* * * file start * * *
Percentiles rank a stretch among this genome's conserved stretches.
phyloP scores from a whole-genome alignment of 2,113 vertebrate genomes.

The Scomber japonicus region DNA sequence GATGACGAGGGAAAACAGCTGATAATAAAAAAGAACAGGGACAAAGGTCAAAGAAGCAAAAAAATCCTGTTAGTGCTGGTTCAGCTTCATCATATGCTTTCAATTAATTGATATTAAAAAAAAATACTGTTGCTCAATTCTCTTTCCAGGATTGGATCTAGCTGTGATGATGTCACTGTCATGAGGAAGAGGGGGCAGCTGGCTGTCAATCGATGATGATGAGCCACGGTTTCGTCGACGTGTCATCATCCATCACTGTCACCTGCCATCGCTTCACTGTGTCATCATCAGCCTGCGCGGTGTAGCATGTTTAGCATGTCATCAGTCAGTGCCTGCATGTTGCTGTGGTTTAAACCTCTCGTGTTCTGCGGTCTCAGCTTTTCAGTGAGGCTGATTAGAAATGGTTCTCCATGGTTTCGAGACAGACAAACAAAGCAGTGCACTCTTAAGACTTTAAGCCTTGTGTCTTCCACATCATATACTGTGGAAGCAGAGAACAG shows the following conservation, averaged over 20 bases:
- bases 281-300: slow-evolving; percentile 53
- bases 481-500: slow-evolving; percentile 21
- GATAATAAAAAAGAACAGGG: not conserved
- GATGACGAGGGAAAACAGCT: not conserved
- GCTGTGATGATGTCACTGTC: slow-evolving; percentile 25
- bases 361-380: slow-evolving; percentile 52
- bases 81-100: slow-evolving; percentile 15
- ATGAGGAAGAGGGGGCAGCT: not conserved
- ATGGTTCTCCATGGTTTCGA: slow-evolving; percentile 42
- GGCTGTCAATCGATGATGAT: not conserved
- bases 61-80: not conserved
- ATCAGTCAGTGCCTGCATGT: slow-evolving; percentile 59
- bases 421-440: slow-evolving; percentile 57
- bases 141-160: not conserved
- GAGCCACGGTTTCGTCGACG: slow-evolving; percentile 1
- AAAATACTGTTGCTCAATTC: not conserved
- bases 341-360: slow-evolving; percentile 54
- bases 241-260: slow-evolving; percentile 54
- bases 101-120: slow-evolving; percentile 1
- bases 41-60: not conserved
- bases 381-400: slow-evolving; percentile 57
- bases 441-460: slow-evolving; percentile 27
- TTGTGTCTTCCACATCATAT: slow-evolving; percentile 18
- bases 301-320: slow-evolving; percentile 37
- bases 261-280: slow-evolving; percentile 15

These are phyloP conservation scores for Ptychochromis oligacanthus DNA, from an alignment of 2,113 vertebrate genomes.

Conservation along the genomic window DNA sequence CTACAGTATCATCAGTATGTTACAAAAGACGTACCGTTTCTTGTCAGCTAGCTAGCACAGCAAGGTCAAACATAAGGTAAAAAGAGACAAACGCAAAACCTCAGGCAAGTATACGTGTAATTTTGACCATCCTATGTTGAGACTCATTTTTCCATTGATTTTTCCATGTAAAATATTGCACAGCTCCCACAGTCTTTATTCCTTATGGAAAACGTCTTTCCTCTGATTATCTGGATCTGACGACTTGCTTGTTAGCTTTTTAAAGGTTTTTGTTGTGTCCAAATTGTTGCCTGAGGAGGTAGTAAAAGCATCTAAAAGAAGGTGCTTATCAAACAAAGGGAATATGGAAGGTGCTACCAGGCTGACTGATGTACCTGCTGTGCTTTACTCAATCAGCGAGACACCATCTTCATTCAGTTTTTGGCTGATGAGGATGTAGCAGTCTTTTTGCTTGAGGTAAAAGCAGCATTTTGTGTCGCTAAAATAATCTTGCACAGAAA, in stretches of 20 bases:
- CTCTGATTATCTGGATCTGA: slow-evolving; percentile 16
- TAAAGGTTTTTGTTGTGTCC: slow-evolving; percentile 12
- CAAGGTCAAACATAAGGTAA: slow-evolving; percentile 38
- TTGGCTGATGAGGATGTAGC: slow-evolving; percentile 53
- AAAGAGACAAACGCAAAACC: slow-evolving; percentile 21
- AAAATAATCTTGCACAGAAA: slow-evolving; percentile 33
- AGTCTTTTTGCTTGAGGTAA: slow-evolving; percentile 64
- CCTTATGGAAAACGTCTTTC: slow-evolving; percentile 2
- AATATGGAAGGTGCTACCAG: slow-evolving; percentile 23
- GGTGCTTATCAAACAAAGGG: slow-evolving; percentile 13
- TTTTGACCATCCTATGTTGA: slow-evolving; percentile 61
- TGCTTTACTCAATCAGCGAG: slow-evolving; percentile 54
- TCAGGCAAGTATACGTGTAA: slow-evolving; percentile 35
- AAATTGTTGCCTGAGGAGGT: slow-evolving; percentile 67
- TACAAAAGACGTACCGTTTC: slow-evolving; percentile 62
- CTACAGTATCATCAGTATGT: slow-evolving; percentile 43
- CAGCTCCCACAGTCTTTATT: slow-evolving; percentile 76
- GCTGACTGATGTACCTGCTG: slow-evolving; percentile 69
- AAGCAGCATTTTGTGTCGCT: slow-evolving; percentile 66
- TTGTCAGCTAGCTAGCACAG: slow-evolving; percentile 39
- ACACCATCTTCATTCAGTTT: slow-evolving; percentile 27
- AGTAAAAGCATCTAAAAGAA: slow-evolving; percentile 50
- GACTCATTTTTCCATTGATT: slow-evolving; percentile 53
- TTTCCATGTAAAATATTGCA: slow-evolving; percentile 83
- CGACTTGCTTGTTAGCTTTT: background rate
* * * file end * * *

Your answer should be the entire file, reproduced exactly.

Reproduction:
Percentiles rank a stretch among this genome's conserved stretches.
phyloP scores from a whole-genome alignment of 2,113 vertebrate genomes.

The Scomber japonicus region DNA sequence GATGACGAGGGAAAACAGCTGATAATAAAAAAGAACAGGGACAAAGGTCAAAGAAGCAAAAAAATCCTGTTAGTGCTGGTTCAGCTTCATCATATGCTTTCAATTAATTGATATTAAAAAAAAATACTGTTGCTCAATTCTCTTTCCAGGATTGGATCTAGCTGTGATGATGTCACTGTCATGAGGAAGAGGGGGCAGCTGGCTGTCAATCGATGATGATGAGCCACGGTTTCGTCGACGTGTCATCATCCATCACTGTCACCTGCCATCGCTTCACTGTGTCATCATCAGCCTGCGCGGTGTAGCATGTTTAGCATGTCATCAGTCAGTGCCTGCATGTTGCTGTGGTTTAAACCTCTCGTGTTCTGCGGTCTCAGCTTTTCAGTGAGGCTGATTAGAAATGGTTCTCCATGGTTTCGAGACAGACAAACAAAGCAGTGCACTCTTAAGACTTTAAGCCTTGTGTCTTCCACATCATATACTGTGGAAGCAGAGAACAG shows the following conservation, averaged over 20 bases:
- bases 281-300: slow-evolving; percentile 53
- bases 481-500: slow-evolving; percentile 21
- GATAATAAAAAAGAACAGGG: not conserved
- GATGACGAGGGAAAACAGCT: not conserved
- GCTGTGATGATGTCACTGTC: slow-evolving; percentile 25
- bases 361-380: slow-evolving; percentile 52
- bases 81-100: slow-evolving; percentile 15
- ATGAGGAAGAGGGGGCAGCT: not conserved
- ATGGTTCTCCATGGTTTCGA: slow-evolving; percentile 42
- GGCTGTCAATCGATGATGAT: not conserved
- bases 61-80: not conserved
- ATCAGTCAGTGCCTGCATGT: slow-evolving; percentile 59
- bases 421-440: slow-evolving; percentile 57
- bases 141-160: not conserved
- GAGCCACGGTTTCGTCGACG: slow-evolving; percentile 1
- AAAATACTGTTGCTCAATTC: not conserved
- bases 341-360: slow-evolving; percentile 54
- bases 241-260: slow-evolving; percentile 54
- bases 101-120: slow-evolving; percentile 1
- bases 41-60: not conserved
- bases 381-400: slow-evolving; percentile 57
- bases 441-460: slow-evolving; percentile 27
- TTGTGTCTTCCACATCATAT: slow-evolving; percentile 18
- bases 301-320: slow-evolving; percentile 37
- bases 261-280: slow-evolving; percentile 15

These are phyloP conservation scores for Ptychochromis oligacanthus DNA, from an alignment of 2,113 vertebrate genomes.

Conservation along the genomic window DNA sequence CTACAGTATCATCAGTATGTTACAAAAGACGTACCGTTTCTTGTCAGCTAGCTAGCACAGCAAGGTCAAACATAAGGTAAAAAGAGACAAACGCAAAACCTCAGGCAAGTATACGTGTAATTTTGACCATCCTATGTTGAGACTCATTTTTCCATTGATTTTTCCATGTAAAATATTGCACAGCTCCCACAGTCTTTATTCCTTATGGAAAACGTCTTTCCTCTGATTATCTGGATCTGACGACTTGCTTGTTAGCTTTTTAAAGGTTTTTGTTGTGTCCAAATTGTTGCCTGAGGAGGTAGTAAAAGCATCTAAAAGAAGGTGCTTATCAAACAAAGGGAATATGGAAGGTGCTACCAGGCTGACTGATGTACCTGCTGTGCTTTACTCAATCAGCGAGACACCATCTTCATTCAGTTTTTGGCTGATGAGGATGTAGCAGTCTTTTTGCTTGAGGTAAAAGCAGCATTTTGTGTCGCTAAAATAATCTTGCACAGAAA, in stretches of 20 bases:
- CTCTGATTATCTGGATCTGA: slow-evolving; percentile 16
- TAAAGGTTTTTGTTGTGTCC: slow-evolving; percentile 12
- CAAGGTCAAACATAAGGTAA: slow-evolving; percentile 38
- TTGGCTGATGAGGATGTAGC: slow-evolving; percentile 53
- AAAGAGACAAACGCAAAACC: slow-evolving; percentile 21
- AAAATAATCTTGCACAGAAA: slow-evolving; percentile 33
- AGTCTTTTTGCTTGAGGTAA: slow-evolving; percentile 64
- CCTTATGGAAAACGTCTTTC: slow-evolving; percentile 2
- AATATGGAAGGTGCTACCAG: slow-evolving; percentile 23
- GGTGCTTATCAAACAAAGGG: slow-evolving; percentile 13
- TTTTGACCATCCTATGTTGA: slow-evolving; percentile 61
- TGCTTTACTCAATCAGCGAG: slow-evolving; percentile 54
- TCAGGCAAGTATACGTGTAA: slow-evolving; percentile 35
- AAATTGTTGCCTGAGGAGGT: slow-evolving; percentile 67
- TACAAAAGACGTACCGTTTC: slow-evolving; percentile 62
- CTACAGTATCATCAGTATGT: slow-evolving; percentile 43
- CAGCTCCCACAGTCTTTATT: slow-evolving; percentile 76
- GCTGACTGATGTACCTGCTG: slow-evolving; percentile 69
- AAGCAGCATTTTGTGTCGCT: slow-evolving; percentile 66
- TTGTCAGCTAGCTAGCACAG: slow-evolving; percentile 39
- ACACCATCTTCATTCAGTTT: slow-evolving; percentile 27
- AGTAAAAGCATCTAAAAGAA: slow-evolving; percentile 50
- GACTCATTTTTCCATTGATT: slow-evolving; percentile 53
- TTTCCATGTAAAATATTGCA: slow-evolving; percentile 83
- CGACTTGCTTGTTAGCTTTT: background rate